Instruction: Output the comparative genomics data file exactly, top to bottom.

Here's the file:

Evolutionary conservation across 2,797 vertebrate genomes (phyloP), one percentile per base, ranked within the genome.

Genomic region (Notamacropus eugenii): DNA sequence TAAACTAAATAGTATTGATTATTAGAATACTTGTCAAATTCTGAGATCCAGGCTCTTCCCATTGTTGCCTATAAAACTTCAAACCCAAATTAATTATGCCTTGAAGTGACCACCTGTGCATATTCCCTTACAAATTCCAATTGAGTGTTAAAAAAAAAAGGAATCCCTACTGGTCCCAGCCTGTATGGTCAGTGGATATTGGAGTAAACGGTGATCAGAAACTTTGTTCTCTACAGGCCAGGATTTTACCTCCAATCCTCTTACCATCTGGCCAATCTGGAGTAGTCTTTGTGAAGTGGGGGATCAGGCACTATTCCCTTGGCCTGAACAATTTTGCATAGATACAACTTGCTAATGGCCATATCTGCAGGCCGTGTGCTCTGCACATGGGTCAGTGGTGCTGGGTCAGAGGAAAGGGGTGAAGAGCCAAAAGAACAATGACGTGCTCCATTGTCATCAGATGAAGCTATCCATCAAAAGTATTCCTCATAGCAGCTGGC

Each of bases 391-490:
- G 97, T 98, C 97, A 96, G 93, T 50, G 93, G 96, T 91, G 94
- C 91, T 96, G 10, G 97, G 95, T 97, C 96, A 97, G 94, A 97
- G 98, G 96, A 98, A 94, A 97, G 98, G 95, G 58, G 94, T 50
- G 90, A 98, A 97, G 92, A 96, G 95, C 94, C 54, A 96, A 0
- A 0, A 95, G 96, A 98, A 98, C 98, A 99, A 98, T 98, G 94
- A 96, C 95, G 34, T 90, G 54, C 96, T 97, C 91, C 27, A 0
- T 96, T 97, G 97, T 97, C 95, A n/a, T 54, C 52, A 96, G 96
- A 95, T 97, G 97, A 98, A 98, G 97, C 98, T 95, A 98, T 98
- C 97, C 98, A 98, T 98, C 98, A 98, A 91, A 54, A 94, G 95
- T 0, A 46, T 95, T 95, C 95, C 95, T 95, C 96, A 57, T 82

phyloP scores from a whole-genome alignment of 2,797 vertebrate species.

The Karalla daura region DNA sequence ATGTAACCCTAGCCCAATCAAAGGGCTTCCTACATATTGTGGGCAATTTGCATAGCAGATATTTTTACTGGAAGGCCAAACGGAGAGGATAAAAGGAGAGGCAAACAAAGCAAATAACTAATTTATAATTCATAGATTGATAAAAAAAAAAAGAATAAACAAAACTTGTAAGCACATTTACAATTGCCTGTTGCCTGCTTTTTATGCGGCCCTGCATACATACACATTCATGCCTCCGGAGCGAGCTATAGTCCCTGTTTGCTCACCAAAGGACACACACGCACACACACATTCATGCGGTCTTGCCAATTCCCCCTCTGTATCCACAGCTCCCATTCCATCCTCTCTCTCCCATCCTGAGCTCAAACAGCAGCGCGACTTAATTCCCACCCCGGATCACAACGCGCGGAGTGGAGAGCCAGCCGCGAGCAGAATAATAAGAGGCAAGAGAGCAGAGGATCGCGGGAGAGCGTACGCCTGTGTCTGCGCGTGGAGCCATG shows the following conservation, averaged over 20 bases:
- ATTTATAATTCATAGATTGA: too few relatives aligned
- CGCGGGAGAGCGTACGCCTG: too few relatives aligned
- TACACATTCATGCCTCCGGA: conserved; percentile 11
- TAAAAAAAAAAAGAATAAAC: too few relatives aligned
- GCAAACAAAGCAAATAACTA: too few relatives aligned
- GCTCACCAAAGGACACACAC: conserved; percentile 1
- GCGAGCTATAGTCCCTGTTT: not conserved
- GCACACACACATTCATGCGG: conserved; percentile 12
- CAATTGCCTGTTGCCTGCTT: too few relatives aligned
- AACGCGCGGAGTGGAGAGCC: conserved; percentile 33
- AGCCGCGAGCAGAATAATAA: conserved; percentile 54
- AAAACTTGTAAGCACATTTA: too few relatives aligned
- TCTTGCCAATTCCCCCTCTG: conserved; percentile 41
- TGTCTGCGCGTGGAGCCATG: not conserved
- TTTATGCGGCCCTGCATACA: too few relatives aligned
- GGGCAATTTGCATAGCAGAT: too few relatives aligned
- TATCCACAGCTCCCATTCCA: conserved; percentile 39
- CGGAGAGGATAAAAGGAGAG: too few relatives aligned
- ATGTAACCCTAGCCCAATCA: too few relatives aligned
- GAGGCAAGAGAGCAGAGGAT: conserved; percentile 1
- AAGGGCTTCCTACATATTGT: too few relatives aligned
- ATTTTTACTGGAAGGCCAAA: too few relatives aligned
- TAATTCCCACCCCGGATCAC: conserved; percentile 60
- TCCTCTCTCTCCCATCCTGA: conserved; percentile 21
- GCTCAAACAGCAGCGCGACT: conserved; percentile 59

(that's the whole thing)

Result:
Evolutionary conservation across 2,797 vertebrate genomes (phyloP), one percentile per base, ranked within the genome.

Genomic region (Notamacropus eugenii): DNA sequence TAAACTAAATAGTATTGATTATTAGAATACTTGTCAAATTCTGAGATCCAGGCTCTTCCCATTGTTGCCTATAAAACTTCAAACCCAAATTAATTATGCCTTGAAGTGACCACCTGTGCATATTCCCTTACAAATTCCAATTGAGTGTTAAAAAAAAAAGGAATCCCTACTGGTCCCAGCCTGTATGGTCAGTGGATATTGGAGTAAACGGTGATCAGAAACTTTGTTCTCTACAGGCCAGGATTTTACCTCCAATCCTCTTACCATCTGGCCAATCTGGAGTAGTCTTTGTGAAGTGGGGGATCAGGCACTATTCCCTTGGCCTGAACAATTTTGCATAGATACAACTTGCTAATGGCCATATCTGCAGGCCGTGTGCTCTGCACATGGGTCAGTGGTGCTGGGTCAGAGGAAAGGGGTGAAGAGCCAAAAGAACAATGACGTGCTCCATTGTCATCAGATGAAGCTATCCATCAAAAGTATTCCTCATAGCAGCTGGC

Each of bases 391-490:
- G 97, T 98, C 97, A 96, G 93, T 50, G 93, G 96, T 91, G 94
- C 91, T 96, G 10, G 97, G 95, T 97, C 96, A 97, G 94, A 97
- G 98, G 96, A 98, A 94, A 97, G 98, G 95, G 58, G 94, T 50
- G 90, A 98, A 97, G 92, A 96, G 95, C 94, C 54, A 96, A 0
- A 0, A 95, G 96, A 98, A 98, C 98, A 99, A 98, T 98, G 94
- A 96, C 95, G 34, T 90, G 54, C 96, T 97, C 91, C 27, A 0
- T 96, T 97, G 97, T 97, C 95, A n/a, T 54, C 52, A 96, G 96
- A 95, T 97, G 97, A 98, A 98, G 97, C 98, T 95, A 98, T 98
- C 97, C 98, A 98, T 98, C 98, A 98, A 91, A 54, A 94, G 95
- T 0, A 46, T 95, T 95, C 95, C 95, T 95, C 96, A 57, T 82

phyloP scores from a whole-genome alignment of 2,797 vertebrate species.

The Karalla daura region DNA sequence ATGTAACCCTAGCCCAATCAAAGGGCTTCCTACATATTGTGGGCAATTTGCATAGCAGATATTTTTACTGGAAGGCCAAACGGAGAGGATAAAAGGAGAGGCAAACAAAGCAAATAACTAATTTATAATTCATAGATTGATAAAAAAAAAAAGAATAAACAAAACTTGTAAGCACATTTACAATTGCCTGTTGCCTGCTTTTTATGCGGCCCTGCATACATACACATTCATGCCTCCGGAGCGAGCTATAGTCCCTGTTTGCTCACCAAAGGACACACACGCACACACACATTCATGCGGTCTTGCCAATTCCCCCTCTGTATCCACAGCTCCCATTCCATCCTCTCTCTCCCATCCTGAGCTCAAACAGCAGCGCGACTTAATTCCCACCCCGGATCACAACGCGCGGAGTGGAGAGCCAGCCGCGAGCAGAATAATAAGAGGCAAGAGAGCAGAGGATCGCGGGAGAGCGTACGCCTGTGTCTGCGCGTGGAGCCATG shows the following conservation, averaged over 20 bases:
- ATTTATAATTCATAGATTGA: too few relatives aligned
- CGCGGGAGAGCGTACGCCTG: too few relatives aligned
- TACACATTCATGCCTCCGGA: conserved; percentile 11
- TAAAAAAAAAAAGAATAAAC: too few relatives aligned
- GCAAACAAAGCAAATAACTA: too few relatives aligned
- GCTCACCAAAGGACACACAC: conserved; percentile 1
- GCGAGCTATAGTCCCTGTTT: not conserved
- GCACACACACATTCATGCGG: conserved; percentile 12
- CAATTGCCTGTTGCCTGCTT: too few relatives aligned
- AACGCGCGGAGTGGAGAGCC: conserved; percentile 33
- AGCCGCGAGCAGAATAATAA: conserved; percentile 54
- AAAACTTGTAAGCACATTTA: too few relatives aligned
- TCTTGCCAATTCCCCCTCTG: conserved; percentile 41
- TGTCTGCGCGTGGAGCCATG: not conserved
- TTTATGCGGCCCTGCATACA: too few relatives aligned
- GGGCAATTTGCATAGCAGAT: too few relatives aligned
- TATCCACAGCTCCCATTCCA: conserved; percentile 39
- CGGAGAGGATAAAAGGAGAG: too few relatives aligned
- ATGTAACCCTAGCCCAATCA: too few relatives aligned
- GAGGCAAGAGAGCAGAGGAT: conserved; percentile 1
- AAGGGCTTCCTACATATTGT: too few relatives aligned
- ATTTTTACTGGAAGGCCAAA: too few relatives aligned
- TAATTCCCACCCCGGATCAC: conserved; percentile 60
- TCCTCTCTCTCCCATCCTGA: conserved; percentile 21
- GCTCAAACAGCAGCGCGACT: conserved; percentile 59